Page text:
Designer Saul Bass did a makeover of the Bell Telephone System’s identity in the late 1960s. Instead of pitching his design proposal in printed form, he made a 27-minute film.
Bass’ work in logo design and movie title credit sequences spanned the latter half of the 20th century, with prominent work in each field. He worked closely with AT&T, designing not only the 1970 “bell” logo that was ubiquitous for a decade, but also, upon the divestiture of AT&T, he designed the original “death star” logo, unveiled in 1984.
One reason for this bell logo’s ubiquity? That redesign was the largest corporate re-identity program in the U.S., ever. The redesign covered:
* 135,000 Bell system vehicles
* 22,000 buildings
* 1,250,000 phone booths
* 170,000,000 telephone directories
This film was made by his company as a presentation to AT&T executives. It would have extended to be shown to the public, but a number of his ideas in the film were not ultimately adopted, like his phone booth designs, and men’s and women’s uniforms. But a great many were—including, most memorably, the telephone vans and hardhat designs of the 1970s. He designed down to the details, showcasing in this film a myriad of ideas, right down to the yellow pages book designs, cufflinks for executives, and flags.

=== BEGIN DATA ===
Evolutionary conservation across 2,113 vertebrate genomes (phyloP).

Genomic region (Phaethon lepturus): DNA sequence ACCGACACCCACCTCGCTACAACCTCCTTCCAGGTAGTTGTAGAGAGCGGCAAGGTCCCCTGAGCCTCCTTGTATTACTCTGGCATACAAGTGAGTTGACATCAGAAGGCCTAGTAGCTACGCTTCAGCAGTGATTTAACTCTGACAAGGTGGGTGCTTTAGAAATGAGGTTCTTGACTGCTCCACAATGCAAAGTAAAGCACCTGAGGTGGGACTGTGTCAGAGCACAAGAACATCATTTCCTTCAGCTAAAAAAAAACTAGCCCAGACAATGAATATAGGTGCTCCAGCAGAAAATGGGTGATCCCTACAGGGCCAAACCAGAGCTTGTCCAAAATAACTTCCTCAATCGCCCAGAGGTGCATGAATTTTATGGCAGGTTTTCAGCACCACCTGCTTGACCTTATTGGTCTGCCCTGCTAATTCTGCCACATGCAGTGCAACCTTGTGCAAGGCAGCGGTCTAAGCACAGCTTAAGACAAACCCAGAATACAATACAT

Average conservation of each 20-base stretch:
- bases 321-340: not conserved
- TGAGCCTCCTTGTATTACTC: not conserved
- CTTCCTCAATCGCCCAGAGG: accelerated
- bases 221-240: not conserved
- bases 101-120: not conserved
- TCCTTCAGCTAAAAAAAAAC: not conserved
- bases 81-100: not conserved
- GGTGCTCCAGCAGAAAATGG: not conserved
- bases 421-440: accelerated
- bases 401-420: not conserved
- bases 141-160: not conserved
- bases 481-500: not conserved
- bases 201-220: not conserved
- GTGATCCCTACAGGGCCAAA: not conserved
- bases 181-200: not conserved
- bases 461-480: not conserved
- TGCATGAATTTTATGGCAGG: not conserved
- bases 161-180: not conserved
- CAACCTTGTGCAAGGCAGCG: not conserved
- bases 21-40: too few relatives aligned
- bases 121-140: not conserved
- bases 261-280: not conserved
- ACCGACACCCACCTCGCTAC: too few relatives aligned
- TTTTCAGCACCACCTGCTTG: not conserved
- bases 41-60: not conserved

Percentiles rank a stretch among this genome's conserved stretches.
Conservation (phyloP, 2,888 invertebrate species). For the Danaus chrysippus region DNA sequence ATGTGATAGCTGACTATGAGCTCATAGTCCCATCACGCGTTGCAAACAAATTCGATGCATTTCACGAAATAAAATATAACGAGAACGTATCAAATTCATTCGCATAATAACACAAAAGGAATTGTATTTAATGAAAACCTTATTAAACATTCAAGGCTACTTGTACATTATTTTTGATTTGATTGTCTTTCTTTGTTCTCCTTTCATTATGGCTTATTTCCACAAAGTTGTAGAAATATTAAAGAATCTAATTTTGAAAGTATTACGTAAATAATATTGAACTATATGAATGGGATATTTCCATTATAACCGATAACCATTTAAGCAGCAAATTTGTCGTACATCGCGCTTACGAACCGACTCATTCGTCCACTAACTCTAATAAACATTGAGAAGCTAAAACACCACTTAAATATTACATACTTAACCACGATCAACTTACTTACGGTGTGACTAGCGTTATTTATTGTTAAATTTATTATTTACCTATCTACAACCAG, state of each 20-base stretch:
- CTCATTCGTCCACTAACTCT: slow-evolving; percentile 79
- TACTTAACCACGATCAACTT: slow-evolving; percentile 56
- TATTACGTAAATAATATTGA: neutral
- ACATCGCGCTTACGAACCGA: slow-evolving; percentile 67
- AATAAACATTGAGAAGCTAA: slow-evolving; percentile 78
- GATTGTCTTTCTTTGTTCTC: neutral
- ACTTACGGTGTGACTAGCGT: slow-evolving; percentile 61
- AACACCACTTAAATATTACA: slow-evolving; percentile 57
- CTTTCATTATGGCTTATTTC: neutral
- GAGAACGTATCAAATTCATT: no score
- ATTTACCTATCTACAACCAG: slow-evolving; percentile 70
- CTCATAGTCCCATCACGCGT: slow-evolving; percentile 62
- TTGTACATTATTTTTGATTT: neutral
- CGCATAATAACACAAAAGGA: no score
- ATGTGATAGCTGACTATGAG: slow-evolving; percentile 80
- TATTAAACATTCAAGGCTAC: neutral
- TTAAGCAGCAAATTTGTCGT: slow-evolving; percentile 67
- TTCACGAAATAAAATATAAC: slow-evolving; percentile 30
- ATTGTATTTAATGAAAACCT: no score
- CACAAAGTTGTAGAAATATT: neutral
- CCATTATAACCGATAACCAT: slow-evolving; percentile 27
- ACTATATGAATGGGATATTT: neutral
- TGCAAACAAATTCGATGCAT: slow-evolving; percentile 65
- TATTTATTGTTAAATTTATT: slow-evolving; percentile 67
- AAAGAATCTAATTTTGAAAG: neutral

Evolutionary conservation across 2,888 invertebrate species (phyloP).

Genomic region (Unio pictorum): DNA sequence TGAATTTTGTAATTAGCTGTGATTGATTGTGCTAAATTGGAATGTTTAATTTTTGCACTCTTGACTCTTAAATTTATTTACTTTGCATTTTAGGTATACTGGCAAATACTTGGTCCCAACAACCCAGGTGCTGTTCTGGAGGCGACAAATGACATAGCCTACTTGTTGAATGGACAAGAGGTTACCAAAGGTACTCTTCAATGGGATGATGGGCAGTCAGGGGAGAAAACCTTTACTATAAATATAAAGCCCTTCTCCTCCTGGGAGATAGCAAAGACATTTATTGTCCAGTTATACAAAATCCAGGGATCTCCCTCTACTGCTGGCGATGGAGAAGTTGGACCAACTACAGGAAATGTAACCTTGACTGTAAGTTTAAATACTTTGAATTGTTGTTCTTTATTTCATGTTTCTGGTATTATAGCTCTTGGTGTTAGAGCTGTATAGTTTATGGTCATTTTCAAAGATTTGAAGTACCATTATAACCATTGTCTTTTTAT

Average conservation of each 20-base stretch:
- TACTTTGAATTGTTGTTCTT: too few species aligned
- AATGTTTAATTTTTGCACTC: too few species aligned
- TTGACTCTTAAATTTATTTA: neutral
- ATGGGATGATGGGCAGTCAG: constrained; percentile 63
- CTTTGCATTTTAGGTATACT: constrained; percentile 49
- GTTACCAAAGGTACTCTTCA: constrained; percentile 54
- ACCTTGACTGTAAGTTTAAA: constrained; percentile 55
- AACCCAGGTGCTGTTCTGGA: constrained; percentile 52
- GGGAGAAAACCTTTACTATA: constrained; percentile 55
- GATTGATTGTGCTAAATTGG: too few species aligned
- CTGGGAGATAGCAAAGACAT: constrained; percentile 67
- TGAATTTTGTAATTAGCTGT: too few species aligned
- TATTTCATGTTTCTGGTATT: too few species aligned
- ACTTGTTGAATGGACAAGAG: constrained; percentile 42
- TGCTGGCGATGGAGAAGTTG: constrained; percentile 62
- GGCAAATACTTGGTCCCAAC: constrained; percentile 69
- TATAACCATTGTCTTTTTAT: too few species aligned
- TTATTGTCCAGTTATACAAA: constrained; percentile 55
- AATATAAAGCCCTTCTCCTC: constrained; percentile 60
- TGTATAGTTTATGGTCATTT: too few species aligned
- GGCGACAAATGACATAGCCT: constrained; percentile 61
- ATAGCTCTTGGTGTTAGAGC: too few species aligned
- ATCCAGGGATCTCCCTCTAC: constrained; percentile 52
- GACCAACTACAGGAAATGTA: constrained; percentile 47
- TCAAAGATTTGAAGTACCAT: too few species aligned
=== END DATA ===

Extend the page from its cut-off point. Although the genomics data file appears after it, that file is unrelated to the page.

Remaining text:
Bass’ other very recognizable logo designs that persist today include those for Minolta, Girl Scouts of America, Avery International, Geffen Records, Warner Int’l, and many more. Bass’ design for AT&T was the foundation for the logo that the company has today, redesigned in 2005 by Interbrand.